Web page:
If you're a regular reader of The Pipeline, you already know about the ongoing energy crunch going on in Europe. If you're not a regular reader, well, you're going to find out about it soon, because looks like come winter, things are going to get rough worldwide.
For an ominous read on the scope of this crisis, check out this Bloomberg piece by Stephen Stapczynski entitled, "Europe’s Energy Crisis Is Coming for the Rest of the World, Too." Stapczynski discusses the fact that, even as so-called "renewable" energy sources get all of the headlines and government investment, the world actually relies on natural gas more than ever. "But," he says:
[T]here isn’t enough gas to fuel the post-pandemic recovery and refill depleted stocks before the cold months.... Inventories at European storage facilities are at historically low levels for this time of year. Pipeline flows from Russia and Norway have been limited. That’s worrying as calmer weather has reduced output from wind turbines... making gas even more necessary. No wonder European gas prices surged by almost 500% in the past year and are trading near record.
Utilities and policymakers are praying for mild temperatures because it’s already too late to boost supplies. The prospect of accelerating energy costs, in conjunction with squeezed supply chains and food prices at decade highs, could make more central bankers question whether the jump in inflation is as transitory as they’d hoped.... “If the winter is actually cold, my concern is we will not have enough gas for use for heating in parts of Europe,” [said] Amos Hochstein, the U.S. State Department’s senior adviser for energy security.
The effects of this shortage go far beyond heating and energy bills. The rising cost of doing business has, for instance, caused fertilizer producers in Europe to scale back production, "threatening to increase costs for farmers and potentially adding to global food inflation." Forecasts suggest a similar scale back for Chinese factories, leading especially to an increase in "global prices for steel and aluminum." Political ramifications have already arrived in Pakistan, where "opposition politicians [are] demanding an inquiry into [natural gas] purchases by the state-owned importer. And of course, countries have started to bridge the natural gas gap with dirtier fuels, most especially coal and heating oil, both affecting their markets and jeopardizing the climate commitments (many of them legally binding) of nations around the world. Stapczynski helpfully mentions that natural gas "emits about half as much carbon dioxide as coal when burned," a fact which most readers will likely never have seen mentioned in a mainstream publication.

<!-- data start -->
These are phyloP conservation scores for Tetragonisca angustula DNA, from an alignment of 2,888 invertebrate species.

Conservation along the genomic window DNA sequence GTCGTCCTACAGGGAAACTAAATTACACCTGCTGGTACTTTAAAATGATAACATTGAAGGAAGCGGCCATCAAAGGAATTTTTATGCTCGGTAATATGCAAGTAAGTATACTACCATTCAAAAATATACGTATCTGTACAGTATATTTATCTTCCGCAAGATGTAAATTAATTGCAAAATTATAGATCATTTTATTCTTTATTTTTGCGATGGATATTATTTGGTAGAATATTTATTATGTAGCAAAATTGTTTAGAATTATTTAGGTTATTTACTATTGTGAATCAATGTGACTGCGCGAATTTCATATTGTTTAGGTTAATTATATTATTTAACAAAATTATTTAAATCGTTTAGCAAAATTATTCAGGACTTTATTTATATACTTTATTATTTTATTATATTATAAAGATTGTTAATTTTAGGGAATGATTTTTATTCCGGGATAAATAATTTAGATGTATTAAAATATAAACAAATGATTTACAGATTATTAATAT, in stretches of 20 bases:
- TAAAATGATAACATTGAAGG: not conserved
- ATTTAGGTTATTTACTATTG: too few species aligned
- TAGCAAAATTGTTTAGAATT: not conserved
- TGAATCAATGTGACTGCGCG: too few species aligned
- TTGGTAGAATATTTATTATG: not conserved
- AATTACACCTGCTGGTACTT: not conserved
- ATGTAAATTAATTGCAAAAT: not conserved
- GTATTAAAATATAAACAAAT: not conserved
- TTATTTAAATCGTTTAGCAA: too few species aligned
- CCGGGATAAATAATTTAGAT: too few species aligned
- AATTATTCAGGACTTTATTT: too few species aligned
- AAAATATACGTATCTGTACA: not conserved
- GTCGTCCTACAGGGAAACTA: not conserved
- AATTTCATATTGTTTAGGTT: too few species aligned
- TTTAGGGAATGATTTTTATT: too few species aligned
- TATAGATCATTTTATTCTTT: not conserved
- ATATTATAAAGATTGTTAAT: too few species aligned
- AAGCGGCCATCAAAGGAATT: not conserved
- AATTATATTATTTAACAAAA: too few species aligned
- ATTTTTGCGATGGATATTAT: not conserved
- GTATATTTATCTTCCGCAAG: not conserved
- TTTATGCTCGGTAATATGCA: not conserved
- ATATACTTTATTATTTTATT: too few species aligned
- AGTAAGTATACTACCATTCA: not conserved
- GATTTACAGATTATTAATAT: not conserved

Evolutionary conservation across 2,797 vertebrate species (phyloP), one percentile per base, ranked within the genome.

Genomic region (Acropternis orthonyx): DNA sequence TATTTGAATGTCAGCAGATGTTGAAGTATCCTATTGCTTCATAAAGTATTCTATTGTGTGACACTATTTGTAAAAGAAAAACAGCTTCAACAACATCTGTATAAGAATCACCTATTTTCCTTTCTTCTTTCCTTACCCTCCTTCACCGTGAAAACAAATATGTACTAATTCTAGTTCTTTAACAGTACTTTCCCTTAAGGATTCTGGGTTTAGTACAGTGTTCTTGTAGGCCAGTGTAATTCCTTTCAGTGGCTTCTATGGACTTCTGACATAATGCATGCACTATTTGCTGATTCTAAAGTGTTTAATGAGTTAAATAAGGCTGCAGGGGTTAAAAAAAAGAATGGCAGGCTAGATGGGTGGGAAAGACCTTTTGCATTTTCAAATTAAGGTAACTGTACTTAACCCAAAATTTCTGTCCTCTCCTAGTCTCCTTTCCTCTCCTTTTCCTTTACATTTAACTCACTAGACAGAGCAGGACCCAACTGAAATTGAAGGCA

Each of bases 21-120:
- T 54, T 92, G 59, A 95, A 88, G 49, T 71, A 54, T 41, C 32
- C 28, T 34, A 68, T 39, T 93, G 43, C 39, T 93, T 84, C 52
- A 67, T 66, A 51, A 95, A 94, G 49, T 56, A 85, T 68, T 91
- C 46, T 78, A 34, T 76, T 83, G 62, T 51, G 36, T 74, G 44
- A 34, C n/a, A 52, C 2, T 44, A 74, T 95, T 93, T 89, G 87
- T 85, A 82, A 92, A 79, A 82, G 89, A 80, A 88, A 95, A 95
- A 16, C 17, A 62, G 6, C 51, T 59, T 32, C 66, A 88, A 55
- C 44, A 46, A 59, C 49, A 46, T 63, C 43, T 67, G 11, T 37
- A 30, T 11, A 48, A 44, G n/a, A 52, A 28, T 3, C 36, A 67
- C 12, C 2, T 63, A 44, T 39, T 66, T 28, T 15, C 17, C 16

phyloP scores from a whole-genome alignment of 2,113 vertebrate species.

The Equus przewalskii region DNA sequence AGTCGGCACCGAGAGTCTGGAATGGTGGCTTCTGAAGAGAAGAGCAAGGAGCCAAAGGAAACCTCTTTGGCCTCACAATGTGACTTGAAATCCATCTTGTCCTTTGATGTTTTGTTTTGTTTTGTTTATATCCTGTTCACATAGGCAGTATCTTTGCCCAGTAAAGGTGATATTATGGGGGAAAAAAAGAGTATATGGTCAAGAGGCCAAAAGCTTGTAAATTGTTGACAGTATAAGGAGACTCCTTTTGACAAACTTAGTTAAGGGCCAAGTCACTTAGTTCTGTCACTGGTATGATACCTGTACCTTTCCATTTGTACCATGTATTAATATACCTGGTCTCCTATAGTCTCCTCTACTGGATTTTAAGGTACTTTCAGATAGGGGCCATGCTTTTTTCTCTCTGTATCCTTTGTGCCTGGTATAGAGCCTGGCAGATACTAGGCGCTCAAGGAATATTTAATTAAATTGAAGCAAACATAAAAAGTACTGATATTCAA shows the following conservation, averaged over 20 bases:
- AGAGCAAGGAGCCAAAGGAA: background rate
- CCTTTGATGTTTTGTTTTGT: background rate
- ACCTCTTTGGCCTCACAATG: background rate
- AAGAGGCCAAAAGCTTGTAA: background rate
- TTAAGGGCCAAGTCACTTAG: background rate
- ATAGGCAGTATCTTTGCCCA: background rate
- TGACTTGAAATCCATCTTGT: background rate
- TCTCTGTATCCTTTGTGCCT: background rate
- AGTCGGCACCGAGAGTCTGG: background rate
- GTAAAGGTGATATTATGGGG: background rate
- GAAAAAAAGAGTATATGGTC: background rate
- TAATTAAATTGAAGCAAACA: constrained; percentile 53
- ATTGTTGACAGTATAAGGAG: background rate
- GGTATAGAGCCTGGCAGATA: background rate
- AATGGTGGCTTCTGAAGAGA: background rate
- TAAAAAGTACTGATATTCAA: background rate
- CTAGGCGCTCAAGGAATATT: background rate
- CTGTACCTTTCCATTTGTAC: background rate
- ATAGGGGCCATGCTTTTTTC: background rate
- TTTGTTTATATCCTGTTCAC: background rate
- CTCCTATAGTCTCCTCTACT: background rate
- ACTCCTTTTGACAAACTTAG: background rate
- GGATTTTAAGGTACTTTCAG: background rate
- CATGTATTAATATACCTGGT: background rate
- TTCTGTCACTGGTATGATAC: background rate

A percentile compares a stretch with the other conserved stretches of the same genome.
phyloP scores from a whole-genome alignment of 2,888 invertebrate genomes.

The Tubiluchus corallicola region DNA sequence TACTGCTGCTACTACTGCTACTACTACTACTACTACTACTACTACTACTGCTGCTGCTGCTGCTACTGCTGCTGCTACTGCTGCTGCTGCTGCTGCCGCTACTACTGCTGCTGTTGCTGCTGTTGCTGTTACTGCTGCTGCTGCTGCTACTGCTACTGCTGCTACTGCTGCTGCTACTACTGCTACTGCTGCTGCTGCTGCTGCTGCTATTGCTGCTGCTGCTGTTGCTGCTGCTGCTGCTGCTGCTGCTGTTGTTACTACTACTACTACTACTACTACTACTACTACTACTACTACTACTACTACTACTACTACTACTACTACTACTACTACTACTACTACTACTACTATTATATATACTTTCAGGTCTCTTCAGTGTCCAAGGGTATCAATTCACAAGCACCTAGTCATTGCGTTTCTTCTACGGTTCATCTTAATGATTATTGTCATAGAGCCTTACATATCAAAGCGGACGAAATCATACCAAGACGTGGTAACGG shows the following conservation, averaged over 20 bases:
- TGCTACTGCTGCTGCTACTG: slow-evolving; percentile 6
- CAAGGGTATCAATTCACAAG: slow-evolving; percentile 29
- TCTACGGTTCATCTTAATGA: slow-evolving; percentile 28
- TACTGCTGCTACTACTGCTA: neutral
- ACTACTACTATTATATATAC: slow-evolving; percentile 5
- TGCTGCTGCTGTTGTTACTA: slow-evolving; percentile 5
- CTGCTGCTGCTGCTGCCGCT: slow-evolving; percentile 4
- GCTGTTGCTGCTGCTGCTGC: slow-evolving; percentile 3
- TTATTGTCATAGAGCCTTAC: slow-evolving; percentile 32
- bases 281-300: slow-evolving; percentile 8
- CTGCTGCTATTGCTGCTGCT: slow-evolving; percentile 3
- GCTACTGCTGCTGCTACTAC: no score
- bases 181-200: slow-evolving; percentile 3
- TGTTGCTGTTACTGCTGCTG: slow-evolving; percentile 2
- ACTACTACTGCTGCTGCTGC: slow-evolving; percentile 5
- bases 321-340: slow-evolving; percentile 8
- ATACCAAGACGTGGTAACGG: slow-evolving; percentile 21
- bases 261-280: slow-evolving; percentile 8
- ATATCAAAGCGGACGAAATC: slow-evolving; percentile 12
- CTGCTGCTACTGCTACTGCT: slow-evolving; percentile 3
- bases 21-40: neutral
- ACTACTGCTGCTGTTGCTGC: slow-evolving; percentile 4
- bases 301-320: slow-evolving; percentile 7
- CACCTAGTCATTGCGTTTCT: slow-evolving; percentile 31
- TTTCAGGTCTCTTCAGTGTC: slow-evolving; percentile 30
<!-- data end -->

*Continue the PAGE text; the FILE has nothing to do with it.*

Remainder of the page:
Despite being an energy powerhouse over the past few years, the United States is not immune to these forces. Stapczynski points out that American exporters are an important part in the global natural gas supply chain -- they're "poised to ship more LNG than ever as new projects come online toward the end of the year." But years of anti-fracking public policy, including the war on pipelines and ban on leases on federal land enacted by the current administration, have left us in a weakened position. Our own inventories are depleted, and Stapczynski suggests that shale drillers "are reluctant to boost production out of concern that would crimp their profitability and put off investors." Sure, but political uncertainty is also a major driver -- why pump money into ramping up your production when the Biden administration might kneecap your operation in six months time?
Of course, Green Energy advocates will crow that this just proves how essential their products are -- they already are -- but they're wrong. In fact, we are reaping what they have sown.
Keep that in mind come winter.